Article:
“Also, with so much asymptomatic spread occurring, contact tracing of known cases becomes a smaller part of the total transmission occurring in the community. Under these circumstances, everyone needs to take increased precautions (e g, vaccination, masking, and testing) under the assumption that some of the people they are in contact with may be infected.”
Kim-Farley is not alone.
“Omicron has an average incubation period of about three days,” said Dr. John Swartzberg, clinical professor emeritus with UC Berkeley’s division of infectious diseases and vaccinology, by email. “Individuals may be contagious up to 48 hours before they become ill. Thus, many infected people will be spreading the virus a day or two after being infected. This would represent a temporal challenge to effective contact tracing.”
Andrew Noymer, an epidemiologist and demographer at UC Irvine, agrees.
“It is widely understood by now that omicron is the most contagious COVID variant yet,” Noymer said by email. “Under-appreciated, I think, is how its shorter incubation period (which is probably not unrelated to the contagiousness) is acting synergistically to drive the explosiveness of the current omicron wave. Which brings us to the question of contact tracing.
“Public health experts are often loathe to cast aspersions on the usefulness of contact tracing, because it is a cornerstone principle of our field. But the sheer contagiousness of omicron, plus its shortened incubation period, both affect the margin of error for contact tracing on a case-by-case basis, and really hamstring it in the aggregate. For the moment, doubling-down on contact tracing is not where I would allocate additional resources. The money is better spent on securing N-95 masks for those willing to wear them, who aren’t already, and on making tests available to safety-net populations.”
Richard Carpiano, a public health scientist and medical sociologist at UC Riverside, laments the nation’s underinvestment in vital pieces of the pandemic puzzle — particularly clear communication and public education to combat rampant mis- and dis-information — and passionately believes we need to direct more money there.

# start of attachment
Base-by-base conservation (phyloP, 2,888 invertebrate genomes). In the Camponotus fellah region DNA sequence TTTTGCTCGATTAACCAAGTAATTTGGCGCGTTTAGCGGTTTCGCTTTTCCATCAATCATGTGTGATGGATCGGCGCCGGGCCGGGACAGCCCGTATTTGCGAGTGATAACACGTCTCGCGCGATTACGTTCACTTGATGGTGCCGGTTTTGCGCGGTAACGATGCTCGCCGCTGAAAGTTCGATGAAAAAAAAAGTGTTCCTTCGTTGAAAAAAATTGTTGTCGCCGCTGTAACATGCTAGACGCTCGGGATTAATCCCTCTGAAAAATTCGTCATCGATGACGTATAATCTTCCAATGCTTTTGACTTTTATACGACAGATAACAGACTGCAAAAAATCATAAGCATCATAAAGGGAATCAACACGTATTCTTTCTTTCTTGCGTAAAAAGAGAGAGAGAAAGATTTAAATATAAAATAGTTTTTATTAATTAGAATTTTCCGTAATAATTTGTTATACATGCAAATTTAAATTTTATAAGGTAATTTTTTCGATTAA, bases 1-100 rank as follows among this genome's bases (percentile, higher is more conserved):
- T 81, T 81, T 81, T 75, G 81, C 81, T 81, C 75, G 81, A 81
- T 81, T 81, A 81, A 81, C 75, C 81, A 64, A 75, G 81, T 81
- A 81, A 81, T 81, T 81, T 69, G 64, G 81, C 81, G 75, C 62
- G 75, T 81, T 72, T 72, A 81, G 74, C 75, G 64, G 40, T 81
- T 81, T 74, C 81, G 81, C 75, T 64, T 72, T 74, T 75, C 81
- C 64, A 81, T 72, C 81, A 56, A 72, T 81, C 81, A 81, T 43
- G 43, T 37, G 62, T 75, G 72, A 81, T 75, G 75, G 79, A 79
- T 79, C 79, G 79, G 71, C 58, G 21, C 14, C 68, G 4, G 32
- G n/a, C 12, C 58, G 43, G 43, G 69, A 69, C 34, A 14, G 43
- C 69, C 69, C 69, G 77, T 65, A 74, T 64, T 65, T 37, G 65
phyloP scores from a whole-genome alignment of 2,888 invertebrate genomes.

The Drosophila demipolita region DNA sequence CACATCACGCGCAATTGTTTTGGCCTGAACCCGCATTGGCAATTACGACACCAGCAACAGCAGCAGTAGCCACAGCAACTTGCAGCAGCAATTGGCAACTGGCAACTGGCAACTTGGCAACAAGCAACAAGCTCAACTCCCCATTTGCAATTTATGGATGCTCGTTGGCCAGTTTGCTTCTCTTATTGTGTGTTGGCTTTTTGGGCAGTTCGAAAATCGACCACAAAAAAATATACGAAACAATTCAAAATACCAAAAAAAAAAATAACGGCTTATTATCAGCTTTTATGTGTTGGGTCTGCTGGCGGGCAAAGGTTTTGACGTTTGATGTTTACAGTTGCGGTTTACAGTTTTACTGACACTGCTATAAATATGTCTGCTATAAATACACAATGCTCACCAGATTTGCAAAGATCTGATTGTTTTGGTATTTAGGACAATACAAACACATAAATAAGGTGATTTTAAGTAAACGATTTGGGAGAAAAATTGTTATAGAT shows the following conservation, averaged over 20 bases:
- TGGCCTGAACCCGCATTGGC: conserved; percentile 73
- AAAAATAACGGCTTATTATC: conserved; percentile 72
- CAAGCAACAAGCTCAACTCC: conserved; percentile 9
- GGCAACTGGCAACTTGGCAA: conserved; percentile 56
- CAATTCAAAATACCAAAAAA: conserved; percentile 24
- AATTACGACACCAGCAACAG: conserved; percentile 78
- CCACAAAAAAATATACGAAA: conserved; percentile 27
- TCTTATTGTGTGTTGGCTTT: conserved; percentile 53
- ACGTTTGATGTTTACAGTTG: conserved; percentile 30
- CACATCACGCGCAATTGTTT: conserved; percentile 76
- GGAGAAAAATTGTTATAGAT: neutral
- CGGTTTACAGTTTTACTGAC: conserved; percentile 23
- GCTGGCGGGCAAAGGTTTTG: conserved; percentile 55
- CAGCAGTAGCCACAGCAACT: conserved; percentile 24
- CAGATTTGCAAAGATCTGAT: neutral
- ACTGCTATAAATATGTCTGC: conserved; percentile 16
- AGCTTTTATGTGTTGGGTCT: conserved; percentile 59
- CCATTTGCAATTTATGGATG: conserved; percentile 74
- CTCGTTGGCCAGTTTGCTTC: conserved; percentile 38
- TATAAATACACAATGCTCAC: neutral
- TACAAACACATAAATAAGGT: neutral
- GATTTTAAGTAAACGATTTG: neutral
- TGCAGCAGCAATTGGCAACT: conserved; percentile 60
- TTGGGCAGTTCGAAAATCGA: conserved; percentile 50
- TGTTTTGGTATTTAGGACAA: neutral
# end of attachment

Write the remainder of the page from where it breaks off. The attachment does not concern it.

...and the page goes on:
Much of the work is happening at the county level. San Bernardino County, for example, spent $16.5 million on contact tracing through the end of 2021, and has 183 contact tracers on staff. That’s down from the 440 tracers it had at its peak, said spokesman David Wert.
The omicron surge may hurt the efficacy of contact tracing now, but Berkeley’s Swartzberg has hope for the future. The infusion of money will allow government to make contact tracing more robust, and “as the number of omicron cases wanes, contact tracing should become a much more potent public health tool,” he said.
Dr. George Rutherford, professor of epidemiology and biostatistics at UC San Francisco, is in this camp as well.
“Once we’re over the hump in the next couple of weeks, contact tracing is going to be doable again,” Rutherford said by email. “I’d probably focus primarily on schools.”
All told, California expects direct COVID‑19 expenditures — testing, contact tracing, vaccine distribution and administration, hospital and medical surge — to total $3.2 billion this fiscal year, and $1.3 billion in the next fiscal year, according to the legislative analyst’s most recent analysis.
The governor’s budget tallies the state’s total pandemic response — including things like medical supply purchases, housing for homeless people, food programs and support for small businesses — at $9.5 billion. Of that, about $235 million, or about 2.5%, has been spent on community engagement.
Source: Orange County Register